This report has surveyed the academic literature for cryptographic techniques for implementing secure electronic cash systems. Several innovative payment schemes providing user anonymity and payment untraceability have been found. Although no particular payment system has been thoroughly analyzed, the cryptography itself appears to be sound and to deliver the promised anonymity.
These schemes are far less satisfactory, however, from a law enforcement point of view. In particular, the dangers of money laundering and counterfeiting are potentially far more serious than with paper cash. These problems exist in any electronic payment system, but they are made much worse by the presence of anonymity. Indeed, the widespread use of electronic cash would increase the vulnerability of the national financial system to Information Warfare attacks. We discuss measures to manage these risks; these steps, however, would have the effect of limiting the users’ anonymity.
This report is organized in the following manner. Chapter 1 defines the basic concepts surrounding electronic payment systems and electronic cash. Chapter 2 provides the reader with a high level cryptographic description of electronic cash protocols in terms of basic authentication mechanisms. Chapter 3 technically describes specific implementations that have been proposed in the academic literature. In Chapter 4, the optional features of transferability and divisibility for off-line electronic cash are presented. Finally, in Chapter 5 the security issues associated with electronic cash are discussed.
The authors of this paper wish to acknowledge the following people for their contribution to this research effort through numerous discussions and review of this paper: Kevin Igoe, John Petro, Steve Neal, and Mel Currie.
We begin by carefully defining “electronic cash.” This term is often applied to any electronic payment scheme that superficially resembles cash to the user. In fact, however, electronic cash is a specific kind of electronic payment scheme, defined by certain cryptographic properties. We now focus on these properties.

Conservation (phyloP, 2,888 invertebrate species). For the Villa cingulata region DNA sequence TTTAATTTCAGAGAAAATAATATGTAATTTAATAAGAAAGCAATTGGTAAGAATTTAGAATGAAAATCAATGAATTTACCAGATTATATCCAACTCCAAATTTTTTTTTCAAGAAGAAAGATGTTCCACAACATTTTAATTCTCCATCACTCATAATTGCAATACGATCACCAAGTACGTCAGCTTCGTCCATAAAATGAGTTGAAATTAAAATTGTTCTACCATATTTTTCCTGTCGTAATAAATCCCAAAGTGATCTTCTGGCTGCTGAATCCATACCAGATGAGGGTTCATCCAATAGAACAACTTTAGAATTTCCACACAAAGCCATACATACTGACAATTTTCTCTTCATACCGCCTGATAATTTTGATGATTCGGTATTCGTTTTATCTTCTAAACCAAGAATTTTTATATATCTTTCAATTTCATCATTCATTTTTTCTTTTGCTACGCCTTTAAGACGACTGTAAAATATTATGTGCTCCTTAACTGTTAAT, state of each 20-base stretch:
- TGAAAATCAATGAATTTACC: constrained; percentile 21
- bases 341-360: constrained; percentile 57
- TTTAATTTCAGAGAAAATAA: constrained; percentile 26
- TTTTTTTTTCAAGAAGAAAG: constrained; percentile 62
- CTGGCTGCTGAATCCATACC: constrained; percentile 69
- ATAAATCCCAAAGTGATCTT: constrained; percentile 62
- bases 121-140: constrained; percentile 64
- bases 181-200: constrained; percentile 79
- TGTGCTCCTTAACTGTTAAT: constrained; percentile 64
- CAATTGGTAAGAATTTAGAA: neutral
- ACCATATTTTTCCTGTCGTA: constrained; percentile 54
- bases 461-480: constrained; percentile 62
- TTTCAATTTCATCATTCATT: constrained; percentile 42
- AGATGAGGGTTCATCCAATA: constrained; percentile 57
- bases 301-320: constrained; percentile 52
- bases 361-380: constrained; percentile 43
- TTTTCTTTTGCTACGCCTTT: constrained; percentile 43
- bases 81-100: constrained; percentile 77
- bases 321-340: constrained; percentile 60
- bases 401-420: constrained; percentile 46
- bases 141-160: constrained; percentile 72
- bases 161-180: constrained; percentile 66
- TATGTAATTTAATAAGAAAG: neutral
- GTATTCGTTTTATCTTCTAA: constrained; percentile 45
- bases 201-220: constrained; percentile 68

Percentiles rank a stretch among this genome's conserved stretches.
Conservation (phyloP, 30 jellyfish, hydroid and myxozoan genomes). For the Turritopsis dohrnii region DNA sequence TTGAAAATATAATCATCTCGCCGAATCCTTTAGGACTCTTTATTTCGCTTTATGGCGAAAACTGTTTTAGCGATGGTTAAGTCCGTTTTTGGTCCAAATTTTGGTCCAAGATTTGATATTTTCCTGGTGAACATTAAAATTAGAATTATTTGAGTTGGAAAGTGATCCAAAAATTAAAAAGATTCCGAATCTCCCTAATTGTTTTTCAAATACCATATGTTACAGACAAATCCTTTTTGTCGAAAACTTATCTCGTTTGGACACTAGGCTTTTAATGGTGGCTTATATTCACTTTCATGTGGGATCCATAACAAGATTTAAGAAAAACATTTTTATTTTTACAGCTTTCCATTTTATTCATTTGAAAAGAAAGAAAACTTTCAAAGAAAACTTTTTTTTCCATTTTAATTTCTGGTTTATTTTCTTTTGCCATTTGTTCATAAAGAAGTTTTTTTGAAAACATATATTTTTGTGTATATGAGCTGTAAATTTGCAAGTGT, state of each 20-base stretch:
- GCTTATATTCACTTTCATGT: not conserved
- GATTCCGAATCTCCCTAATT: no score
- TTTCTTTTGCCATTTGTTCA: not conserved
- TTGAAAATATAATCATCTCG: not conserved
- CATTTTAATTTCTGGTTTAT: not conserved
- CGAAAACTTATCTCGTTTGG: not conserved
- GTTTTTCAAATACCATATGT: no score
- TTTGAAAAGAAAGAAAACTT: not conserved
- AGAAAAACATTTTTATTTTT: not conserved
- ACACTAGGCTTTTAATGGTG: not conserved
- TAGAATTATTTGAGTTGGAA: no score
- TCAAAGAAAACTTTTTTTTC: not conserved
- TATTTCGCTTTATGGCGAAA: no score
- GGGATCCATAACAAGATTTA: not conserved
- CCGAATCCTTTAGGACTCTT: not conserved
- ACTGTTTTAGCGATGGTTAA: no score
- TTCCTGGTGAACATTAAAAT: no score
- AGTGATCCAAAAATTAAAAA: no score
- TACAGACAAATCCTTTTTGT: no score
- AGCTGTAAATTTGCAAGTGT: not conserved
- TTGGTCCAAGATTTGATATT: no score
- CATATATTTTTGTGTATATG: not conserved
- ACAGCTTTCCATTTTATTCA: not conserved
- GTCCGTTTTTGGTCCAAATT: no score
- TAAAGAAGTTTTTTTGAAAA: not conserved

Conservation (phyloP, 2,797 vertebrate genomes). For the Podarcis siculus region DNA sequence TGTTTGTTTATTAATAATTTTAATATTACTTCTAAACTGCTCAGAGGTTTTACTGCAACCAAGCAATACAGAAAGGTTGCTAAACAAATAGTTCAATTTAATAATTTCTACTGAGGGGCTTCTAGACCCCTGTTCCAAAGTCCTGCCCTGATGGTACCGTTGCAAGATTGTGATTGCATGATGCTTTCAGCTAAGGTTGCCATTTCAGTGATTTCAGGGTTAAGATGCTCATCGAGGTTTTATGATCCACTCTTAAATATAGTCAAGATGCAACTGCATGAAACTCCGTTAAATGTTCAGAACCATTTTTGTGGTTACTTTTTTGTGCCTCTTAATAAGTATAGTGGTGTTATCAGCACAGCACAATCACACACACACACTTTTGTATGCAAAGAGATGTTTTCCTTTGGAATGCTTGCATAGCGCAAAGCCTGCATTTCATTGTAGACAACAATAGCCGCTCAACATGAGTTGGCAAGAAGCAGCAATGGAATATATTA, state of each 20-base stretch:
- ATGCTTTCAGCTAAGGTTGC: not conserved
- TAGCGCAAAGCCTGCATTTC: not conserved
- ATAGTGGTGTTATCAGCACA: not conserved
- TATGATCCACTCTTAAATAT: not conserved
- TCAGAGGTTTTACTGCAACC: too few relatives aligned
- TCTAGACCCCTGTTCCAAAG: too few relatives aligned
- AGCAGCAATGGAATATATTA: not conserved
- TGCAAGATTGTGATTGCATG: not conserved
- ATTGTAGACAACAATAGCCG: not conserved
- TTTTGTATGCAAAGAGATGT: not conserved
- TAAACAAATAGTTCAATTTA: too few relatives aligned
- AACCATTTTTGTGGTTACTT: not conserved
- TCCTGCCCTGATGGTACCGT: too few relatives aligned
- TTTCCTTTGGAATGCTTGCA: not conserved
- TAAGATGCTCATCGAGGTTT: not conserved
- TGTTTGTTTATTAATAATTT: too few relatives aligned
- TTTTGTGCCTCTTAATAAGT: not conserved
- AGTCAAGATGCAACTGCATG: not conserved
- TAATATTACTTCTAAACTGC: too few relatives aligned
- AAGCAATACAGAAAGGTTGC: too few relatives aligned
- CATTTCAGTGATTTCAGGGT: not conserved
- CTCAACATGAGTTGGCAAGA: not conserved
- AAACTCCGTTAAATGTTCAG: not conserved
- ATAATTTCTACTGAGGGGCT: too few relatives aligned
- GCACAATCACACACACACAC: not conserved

1.1 Electronic Payment
The term electronic commerce refers to any financial transaction involving the electronic transmission of information. The packets of information being transmitted are commonly called electronic tokens. One should not confuse the token, which is a sequence of bits, with the physical media used to store and transmit the information.
We will refer to the storage medium as a card since it commonly takes the form of a wallet-sized card made of plastic or cardboard. (Two obvious examples are credit cards and ATM cards.) However, the “card” could also be, e.g., a computer memory.
A particular kind of electronic commerce is that of electronic payment. An electronic payment protocol is a series of transactions, at the end of which a payment has been made, using a token issued by a third party. The most common example is that of credit cards when an electronic approval process is used. Note that our definition implies that neither payer nor payee issues the token.^{l}
The electronic payment scenario assumes three kinds of players:^{2}
a payer or consumer, whom we will name Alice.
a payee, such as a merchant. We will name the payee Bob.
a financial network with whom both Alice and Bob have accounts. We will informally refer to the financial network as the Bank.
^{1} In this sense, electronic payment differs from such systems as prepaid phone cards and subway fare cards, where the token is issued by the payee.
^{2} In 4.1, we will generalize this scenario when we discuss transfers.
1.2 Security of Electronic Payments